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Lines High – A Short Story

What follows is a personal story written by Kurtis Jones, the 2018 Regional Director for Region 2.
Lines High – Letting Go of a Kite and Pain
It turned out to be a beautiful day for a kite festival, one of many the Wind Wolves have participated in over the year 2017. Belmar Beach was hosting South Jersey Kitefliers club and welcoming other general public kitefliers. Wind Wolves consists of my girlfriend, her five kids and myself. We have a traveling kite show of sorts which includes a mobile store that sells kites and feather banners. We also provide a sound system and create bubble storms for the crowds.

The wind was sweet out of the south and steady around 9 -10 mph with little gusts and plenty of sun and few clouds. A middle aged man approached me with what seemed to be pieces of a kit in his hands. From what I could tell, It was a sailboat kite. You might have seen one. It is a graceful 3D kite with masts and sails which is a little complicated to set up the first time. To be clear, we did not sell the kite to him, but he asked if we could help him put it together. “Not a problem,” I said. I called out for Marcus (age12) the middle child of the pack who takes pride in being skilled when it comes to putting things together. He is also is the one we call on to assist customers with assembling kites. Yeah, in short, Marcus is our tech department. The man said his name was Jerry, and I introduced him to Marcus. Jokingly, I told them good luck and that I hoped to see them in an hour or so. They both walked a few yards away and started working on the kite together. They seemed to hit it off pretty well, but I kept an eye on them every once in a while. After 30 minutes passed, I went to check on Jerry and Marcus. They had just started flying the sailboat with its radiant colors. Marcus was prideful and feeling very accomplished, as well he should. All was good. Jerry was flying the kite and having a great time. His face was lit up with, you know, that kite smile when someone has just gotten a kite up in the wind and they’re holding their head up to the sun, and there is that certain twinkle in their eyes. Still, something felt a little off to me as I stood next to them, nothing bad, just … I dunno, not just another kite in the sky feeling I guessed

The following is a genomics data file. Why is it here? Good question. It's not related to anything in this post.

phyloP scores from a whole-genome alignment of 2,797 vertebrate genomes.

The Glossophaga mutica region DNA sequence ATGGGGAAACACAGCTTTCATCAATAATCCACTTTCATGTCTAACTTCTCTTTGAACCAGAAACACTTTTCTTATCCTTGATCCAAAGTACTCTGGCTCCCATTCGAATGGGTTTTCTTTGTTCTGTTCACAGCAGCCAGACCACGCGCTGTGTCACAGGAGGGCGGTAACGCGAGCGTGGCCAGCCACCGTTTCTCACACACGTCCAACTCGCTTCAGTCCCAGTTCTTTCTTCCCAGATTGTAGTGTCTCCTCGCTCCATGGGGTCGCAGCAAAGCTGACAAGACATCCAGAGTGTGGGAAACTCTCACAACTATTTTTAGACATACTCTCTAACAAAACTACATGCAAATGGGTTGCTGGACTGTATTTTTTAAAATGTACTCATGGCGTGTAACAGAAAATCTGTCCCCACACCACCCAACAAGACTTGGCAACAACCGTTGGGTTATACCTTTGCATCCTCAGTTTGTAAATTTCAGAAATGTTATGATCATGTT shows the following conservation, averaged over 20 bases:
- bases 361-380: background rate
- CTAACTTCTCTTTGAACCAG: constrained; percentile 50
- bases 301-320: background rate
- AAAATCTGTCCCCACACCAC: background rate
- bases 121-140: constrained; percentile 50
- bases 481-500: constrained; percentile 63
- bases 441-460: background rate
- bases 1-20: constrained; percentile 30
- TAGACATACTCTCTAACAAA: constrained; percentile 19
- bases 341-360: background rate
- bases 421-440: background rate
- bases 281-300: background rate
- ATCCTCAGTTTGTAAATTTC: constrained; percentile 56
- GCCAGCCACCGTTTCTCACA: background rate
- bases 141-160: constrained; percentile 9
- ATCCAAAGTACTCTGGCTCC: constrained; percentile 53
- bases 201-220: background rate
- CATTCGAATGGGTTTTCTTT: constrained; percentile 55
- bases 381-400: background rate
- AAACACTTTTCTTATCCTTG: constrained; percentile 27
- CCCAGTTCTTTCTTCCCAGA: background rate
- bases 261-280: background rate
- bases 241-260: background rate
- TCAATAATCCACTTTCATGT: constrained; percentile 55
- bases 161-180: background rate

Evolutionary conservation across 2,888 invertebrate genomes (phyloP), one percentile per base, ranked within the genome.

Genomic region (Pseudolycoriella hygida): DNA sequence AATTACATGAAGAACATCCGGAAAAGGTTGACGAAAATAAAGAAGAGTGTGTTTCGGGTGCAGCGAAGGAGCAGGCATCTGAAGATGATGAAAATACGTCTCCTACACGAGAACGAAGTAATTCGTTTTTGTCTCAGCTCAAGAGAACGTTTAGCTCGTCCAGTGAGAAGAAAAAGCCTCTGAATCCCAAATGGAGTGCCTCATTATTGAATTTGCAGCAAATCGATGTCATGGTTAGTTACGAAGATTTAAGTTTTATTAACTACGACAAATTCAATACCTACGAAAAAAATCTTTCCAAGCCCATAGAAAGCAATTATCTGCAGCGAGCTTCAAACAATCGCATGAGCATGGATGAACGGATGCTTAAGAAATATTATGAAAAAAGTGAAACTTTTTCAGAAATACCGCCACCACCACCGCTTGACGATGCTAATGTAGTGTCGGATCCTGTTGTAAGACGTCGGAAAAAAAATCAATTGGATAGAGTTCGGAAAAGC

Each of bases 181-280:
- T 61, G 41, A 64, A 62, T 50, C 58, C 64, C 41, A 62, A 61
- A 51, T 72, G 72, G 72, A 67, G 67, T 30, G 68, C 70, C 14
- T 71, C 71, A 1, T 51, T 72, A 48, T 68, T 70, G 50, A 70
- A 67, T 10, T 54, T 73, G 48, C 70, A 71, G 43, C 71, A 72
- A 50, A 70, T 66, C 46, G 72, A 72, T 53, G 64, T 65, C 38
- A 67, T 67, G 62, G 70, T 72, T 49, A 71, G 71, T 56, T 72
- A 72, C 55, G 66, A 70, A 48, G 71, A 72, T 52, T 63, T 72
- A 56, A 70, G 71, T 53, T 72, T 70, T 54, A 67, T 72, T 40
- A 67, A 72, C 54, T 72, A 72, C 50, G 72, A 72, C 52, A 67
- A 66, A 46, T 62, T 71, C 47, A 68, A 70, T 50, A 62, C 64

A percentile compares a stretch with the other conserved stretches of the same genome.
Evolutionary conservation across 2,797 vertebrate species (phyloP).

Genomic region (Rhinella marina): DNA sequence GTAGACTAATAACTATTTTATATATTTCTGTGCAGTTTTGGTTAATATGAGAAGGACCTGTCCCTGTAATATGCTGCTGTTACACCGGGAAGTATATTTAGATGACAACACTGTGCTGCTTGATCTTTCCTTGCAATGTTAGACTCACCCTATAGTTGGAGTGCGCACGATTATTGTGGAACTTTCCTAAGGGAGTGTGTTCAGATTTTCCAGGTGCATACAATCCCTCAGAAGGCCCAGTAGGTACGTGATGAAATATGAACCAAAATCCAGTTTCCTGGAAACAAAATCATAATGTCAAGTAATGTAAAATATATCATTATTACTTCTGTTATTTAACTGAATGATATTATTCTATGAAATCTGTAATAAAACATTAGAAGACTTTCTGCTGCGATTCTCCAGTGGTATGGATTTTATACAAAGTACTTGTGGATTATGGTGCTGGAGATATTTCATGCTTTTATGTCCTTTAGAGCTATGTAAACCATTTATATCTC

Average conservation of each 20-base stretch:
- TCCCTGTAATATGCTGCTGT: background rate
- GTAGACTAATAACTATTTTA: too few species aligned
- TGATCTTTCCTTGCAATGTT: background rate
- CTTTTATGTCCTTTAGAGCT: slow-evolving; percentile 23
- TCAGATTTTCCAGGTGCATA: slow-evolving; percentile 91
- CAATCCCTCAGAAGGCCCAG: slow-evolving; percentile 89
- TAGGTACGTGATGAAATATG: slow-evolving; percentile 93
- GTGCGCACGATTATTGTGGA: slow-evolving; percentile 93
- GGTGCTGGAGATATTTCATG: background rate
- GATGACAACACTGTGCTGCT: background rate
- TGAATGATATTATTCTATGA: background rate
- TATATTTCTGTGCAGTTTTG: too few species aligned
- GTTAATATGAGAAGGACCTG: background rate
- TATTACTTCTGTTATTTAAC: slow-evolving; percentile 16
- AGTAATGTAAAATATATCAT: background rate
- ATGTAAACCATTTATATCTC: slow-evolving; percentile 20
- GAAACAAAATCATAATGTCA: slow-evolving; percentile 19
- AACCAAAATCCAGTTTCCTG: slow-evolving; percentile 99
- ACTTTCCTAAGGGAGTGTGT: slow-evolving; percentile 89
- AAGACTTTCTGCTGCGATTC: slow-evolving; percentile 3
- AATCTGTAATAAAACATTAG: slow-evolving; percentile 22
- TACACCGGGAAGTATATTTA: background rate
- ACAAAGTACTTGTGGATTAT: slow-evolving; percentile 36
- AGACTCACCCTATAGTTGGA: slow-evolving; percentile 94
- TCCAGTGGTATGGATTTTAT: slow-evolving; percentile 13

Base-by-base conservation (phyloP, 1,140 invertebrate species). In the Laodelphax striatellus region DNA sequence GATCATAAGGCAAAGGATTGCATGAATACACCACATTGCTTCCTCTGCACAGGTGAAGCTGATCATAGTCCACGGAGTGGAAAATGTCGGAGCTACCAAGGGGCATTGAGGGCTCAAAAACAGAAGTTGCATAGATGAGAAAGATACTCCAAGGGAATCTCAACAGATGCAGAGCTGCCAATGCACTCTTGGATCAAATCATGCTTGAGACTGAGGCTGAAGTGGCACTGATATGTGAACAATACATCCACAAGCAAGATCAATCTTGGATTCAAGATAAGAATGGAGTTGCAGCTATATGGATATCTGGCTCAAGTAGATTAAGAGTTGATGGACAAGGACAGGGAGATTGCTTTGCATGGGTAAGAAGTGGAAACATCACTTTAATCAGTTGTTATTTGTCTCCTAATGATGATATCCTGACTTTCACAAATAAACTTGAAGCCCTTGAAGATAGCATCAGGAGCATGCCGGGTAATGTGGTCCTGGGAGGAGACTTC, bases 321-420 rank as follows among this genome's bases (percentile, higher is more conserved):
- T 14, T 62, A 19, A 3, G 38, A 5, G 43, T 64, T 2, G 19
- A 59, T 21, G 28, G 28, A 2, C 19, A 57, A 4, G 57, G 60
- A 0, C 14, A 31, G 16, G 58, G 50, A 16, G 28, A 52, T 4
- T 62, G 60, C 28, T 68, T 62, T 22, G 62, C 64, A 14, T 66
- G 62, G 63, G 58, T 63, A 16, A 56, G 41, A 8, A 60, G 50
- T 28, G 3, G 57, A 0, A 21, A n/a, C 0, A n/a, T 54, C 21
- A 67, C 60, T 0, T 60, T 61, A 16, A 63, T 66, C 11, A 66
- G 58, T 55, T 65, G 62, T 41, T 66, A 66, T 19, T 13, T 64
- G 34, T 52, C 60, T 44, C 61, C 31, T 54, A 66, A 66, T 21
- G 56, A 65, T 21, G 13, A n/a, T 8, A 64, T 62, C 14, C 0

Jerry flew for about 10 minutes more then turned to me and said he wanted Marcus to have the kite. Marcus and I looked at each other somewhat bewildered. I sarcastically said “ Oh thanks, just what we need… another kite.” What was bizarre for me was… couldn’t Jerry see the multiplicity of racks of kites that we were selling? Why was he not getting that of all the kids on the beach, Marcus was the last kid who needed a kite? But ok, whatever! Marcus politely took the kite from Jerry’s outstretched hands and said. “Thank you”. I mumbled a thanks as well and Marcus went off to handle a kite issue for an eager customer.

Jerry continued to stand next to me and then in a soft voice told me that the kite had been in his garage and that when he drove by the kite festival he remembered he had it and went home to get it. “You see,” he said, “it was my 12 year old son’s kite that I bought for him last year. We never got to fly it though. My son died before we had a chance to fly it.

He went on to say, “I don’t talk about it much at all, but … he died in a fire at my next door neighbor’s house. My now ex wife blames me for his death because I said it was ok for him to sleep over his friend’s house.” I guess it would not be hard to imagine that words failed me at this moment. But it did appear to me that Jerry was not tearful or even sad, maybe somewhat unweighted at that moment. He then thanked me for letting him build and fly the kite with Marcus.